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The Detroit Community-Academic Urban Research Center

A community-based participatory research partnership in Detroit

 

About CBPR

Community-Based Participatory Research Principles

Revised and Adopted by the Detroit URC Board on January 20, 2011 

Community-based participatory research (CBPR) is a partnership approach to research that equitably involves, for example, community members, organizational representatives, and researchers in all aspects of the research process and in which all partners contribute expertise and share decision making and ownership.*  The core principles of CBPR, as developed and adopted by the URC Board, along with a more detailed explanation for each principle, are listed below.

Click on the video below to hear former Detroit URC Board Member, Alex Allen, explain why he originally decided to participate in the Detroit URC. 

  1. CBPR promotes collaborative and equitable partnerships in all research phases and involves an empowering and power-sharing process. CBPR projects are conducted according to the norms of partnership, including: mutual respect; recognition of the knowledge, expertise, and resource capacities of the participants in the process; and open communication. In CBPR, to the extent desired, all parties participate in and share control over all phases of the research process, including problem definition, data collection, interpretation of results, and application of the results to address community concerns. Researchers involved in CBPR recognize the inequalities that exist between themselves and community participants, and therefore pay explicit attention to the expertise of community partners, and the need to create an empowering process through sharing information, decision-making power, and resources among members of the partnership.
     
  2. CBPR recognizes community as a unit of identity. This involves a sense of emotional connection and identification with others, shared norms and values, common language and customs, similar goals and interests, and a desire to meet shared needs.  Communities of identity may be either a defined geographic area (e.g., neighborhood) or a geographically dispersed group with a common sense of identity (e.g., ethnic group, age group, sexual orientation).  A city or other geographic area may include a number of different communities of identity, or may be an aggregate of individuals who do not have a common sense of identity.  CBPR partnerships seek to work with existing communities of identity, and/or to enhance a sense of community through the collaborative process.  There also may be situations where communities of identity may benefit from involving individuals and groups from outside the community of identity who bring additional needed skills and resources.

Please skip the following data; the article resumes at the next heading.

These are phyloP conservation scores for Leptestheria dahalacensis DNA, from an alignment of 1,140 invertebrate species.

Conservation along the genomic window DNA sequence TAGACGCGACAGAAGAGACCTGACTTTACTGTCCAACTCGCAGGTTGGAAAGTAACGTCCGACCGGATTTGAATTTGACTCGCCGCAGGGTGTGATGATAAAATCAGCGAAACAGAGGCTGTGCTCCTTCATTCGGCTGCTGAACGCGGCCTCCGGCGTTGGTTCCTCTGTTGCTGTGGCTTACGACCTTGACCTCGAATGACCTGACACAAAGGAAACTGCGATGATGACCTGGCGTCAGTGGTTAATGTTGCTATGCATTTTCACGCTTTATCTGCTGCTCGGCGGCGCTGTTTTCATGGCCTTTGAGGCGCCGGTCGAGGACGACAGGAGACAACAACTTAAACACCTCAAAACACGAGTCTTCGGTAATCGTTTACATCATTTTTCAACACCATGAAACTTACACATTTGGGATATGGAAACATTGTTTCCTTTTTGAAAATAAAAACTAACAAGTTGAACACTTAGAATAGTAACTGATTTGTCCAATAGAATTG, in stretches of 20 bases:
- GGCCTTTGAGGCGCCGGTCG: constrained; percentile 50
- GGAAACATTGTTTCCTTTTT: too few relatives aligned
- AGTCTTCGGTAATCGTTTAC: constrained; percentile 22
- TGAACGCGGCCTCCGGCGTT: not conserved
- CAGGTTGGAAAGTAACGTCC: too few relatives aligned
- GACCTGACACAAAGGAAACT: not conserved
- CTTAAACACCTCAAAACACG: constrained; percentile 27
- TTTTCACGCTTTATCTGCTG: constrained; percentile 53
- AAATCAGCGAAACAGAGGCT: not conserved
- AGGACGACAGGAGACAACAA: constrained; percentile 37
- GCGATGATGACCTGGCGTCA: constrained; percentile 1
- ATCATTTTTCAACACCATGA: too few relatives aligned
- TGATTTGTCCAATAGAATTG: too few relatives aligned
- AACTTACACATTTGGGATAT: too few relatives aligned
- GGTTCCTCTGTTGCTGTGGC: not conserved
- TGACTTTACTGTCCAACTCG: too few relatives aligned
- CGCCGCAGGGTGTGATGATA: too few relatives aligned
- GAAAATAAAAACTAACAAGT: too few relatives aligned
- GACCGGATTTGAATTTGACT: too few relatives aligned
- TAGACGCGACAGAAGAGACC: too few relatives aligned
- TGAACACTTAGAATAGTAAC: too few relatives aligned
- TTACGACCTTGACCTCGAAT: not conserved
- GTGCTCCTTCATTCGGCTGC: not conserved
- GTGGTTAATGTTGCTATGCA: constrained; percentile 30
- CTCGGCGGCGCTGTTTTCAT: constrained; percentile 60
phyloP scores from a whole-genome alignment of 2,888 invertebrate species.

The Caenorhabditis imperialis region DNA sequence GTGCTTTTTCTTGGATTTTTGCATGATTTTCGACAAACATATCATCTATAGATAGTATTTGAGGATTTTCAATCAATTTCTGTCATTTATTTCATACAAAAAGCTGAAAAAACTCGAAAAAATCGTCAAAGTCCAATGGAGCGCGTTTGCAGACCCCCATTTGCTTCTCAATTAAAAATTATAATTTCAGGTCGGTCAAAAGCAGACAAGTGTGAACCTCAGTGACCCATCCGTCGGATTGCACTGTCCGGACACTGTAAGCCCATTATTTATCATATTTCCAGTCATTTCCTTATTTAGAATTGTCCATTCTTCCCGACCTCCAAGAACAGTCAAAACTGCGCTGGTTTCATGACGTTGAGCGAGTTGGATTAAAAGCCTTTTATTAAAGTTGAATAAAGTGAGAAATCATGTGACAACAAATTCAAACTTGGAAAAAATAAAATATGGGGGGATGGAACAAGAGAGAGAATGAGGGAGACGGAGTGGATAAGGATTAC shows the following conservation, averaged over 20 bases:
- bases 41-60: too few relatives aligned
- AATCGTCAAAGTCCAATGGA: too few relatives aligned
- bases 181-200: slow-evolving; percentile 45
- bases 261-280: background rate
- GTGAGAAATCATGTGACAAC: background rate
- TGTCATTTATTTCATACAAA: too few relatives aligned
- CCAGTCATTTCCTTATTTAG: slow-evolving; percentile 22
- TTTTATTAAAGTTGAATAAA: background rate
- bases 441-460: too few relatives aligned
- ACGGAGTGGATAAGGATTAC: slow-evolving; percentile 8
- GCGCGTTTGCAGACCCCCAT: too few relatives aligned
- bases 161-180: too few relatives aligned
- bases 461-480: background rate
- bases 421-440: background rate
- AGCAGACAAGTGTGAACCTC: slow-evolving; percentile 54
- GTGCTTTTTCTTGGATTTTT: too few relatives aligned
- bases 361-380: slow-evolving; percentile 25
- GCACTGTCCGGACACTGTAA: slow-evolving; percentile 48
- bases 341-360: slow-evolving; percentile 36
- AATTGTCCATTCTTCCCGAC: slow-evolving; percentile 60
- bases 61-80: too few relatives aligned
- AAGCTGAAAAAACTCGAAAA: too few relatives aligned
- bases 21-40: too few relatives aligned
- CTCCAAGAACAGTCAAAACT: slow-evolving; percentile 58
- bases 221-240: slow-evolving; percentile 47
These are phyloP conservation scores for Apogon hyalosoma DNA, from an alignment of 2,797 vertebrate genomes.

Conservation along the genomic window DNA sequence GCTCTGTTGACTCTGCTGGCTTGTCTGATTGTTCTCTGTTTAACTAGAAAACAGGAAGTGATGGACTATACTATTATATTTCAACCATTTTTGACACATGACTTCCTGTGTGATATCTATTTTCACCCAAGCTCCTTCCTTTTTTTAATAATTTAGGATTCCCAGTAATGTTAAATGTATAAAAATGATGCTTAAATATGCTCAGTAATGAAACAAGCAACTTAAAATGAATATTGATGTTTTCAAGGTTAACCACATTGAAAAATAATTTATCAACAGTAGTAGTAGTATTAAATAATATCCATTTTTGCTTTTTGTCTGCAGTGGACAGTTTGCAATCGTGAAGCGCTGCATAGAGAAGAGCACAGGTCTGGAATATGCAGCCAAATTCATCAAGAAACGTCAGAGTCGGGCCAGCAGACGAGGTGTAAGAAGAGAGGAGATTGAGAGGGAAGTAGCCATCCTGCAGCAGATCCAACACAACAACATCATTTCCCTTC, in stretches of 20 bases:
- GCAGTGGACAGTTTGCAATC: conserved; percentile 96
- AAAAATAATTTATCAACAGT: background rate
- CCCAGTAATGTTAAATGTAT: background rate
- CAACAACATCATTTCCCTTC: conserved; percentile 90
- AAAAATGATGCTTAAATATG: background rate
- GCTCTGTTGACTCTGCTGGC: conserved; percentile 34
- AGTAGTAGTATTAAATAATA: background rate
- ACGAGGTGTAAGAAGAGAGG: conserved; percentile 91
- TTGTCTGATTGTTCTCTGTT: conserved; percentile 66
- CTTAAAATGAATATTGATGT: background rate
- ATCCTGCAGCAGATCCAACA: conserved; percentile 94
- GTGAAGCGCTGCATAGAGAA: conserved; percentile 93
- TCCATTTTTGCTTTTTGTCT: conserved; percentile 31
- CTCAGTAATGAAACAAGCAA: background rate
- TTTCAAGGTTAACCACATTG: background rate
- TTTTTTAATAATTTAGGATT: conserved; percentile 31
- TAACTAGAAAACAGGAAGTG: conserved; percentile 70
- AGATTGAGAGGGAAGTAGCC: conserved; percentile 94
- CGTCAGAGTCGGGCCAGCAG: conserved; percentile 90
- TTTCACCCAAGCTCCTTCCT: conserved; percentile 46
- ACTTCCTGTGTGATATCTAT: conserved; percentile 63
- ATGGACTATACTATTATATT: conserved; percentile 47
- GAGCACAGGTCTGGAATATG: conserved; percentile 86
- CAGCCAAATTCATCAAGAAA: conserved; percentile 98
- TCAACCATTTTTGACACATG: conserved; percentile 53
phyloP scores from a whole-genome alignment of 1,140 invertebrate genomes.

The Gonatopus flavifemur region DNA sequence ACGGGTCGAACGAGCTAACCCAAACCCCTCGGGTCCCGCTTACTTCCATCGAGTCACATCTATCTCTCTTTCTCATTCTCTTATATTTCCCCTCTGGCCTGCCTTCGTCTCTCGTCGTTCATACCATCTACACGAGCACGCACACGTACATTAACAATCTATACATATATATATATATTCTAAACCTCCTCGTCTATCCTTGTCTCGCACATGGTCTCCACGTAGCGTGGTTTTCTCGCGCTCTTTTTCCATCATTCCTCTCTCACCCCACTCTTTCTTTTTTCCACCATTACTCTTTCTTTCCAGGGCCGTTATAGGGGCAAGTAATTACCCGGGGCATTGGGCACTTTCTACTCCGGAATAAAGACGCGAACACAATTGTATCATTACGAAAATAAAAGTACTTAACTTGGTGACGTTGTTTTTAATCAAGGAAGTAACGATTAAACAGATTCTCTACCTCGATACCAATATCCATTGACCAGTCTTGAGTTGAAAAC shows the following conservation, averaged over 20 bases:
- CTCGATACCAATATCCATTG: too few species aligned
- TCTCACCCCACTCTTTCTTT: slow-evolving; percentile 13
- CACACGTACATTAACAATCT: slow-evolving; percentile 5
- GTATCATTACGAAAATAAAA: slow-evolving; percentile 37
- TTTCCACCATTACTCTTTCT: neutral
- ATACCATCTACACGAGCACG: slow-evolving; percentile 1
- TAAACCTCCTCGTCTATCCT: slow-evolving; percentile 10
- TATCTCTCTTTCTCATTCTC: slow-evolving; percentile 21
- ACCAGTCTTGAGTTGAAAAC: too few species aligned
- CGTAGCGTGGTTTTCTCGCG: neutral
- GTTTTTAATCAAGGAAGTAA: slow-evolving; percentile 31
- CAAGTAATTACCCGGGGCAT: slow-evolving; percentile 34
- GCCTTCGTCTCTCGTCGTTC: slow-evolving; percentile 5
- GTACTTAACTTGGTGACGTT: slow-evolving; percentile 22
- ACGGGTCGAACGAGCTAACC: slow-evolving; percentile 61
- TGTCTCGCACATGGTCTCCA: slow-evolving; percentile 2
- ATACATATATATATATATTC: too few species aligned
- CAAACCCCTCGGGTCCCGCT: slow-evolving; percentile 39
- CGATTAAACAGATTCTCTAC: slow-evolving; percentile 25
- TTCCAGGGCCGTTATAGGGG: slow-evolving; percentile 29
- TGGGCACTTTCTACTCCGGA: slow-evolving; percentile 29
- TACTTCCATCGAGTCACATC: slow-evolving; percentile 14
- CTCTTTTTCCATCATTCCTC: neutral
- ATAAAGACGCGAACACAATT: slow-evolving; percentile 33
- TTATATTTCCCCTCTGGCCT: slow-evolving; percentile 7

3. CBPR builds on strengths and resources within the community.  Such strengths and Farmers Market_webresources include: the skills and assets of individuals and families, the caring and helpful networks of social relationships, and the mediating structures such as faith-based organizations and community-based organizations, that enable community members to work together to improve health and quality of life.
     
  4. CBPR facilitates co-learning and capacity building among all partners.  CBPR facilitates the reciprocal transfer of knowledge, skills, and capacity. For example, researchers learn from community members’ local knowledge about their community’s history, culture and broader social context, as well as from their administrative and management skills.  Similarly, community members learn further skills in areas such as, how to conduct research and grant proposal preparation.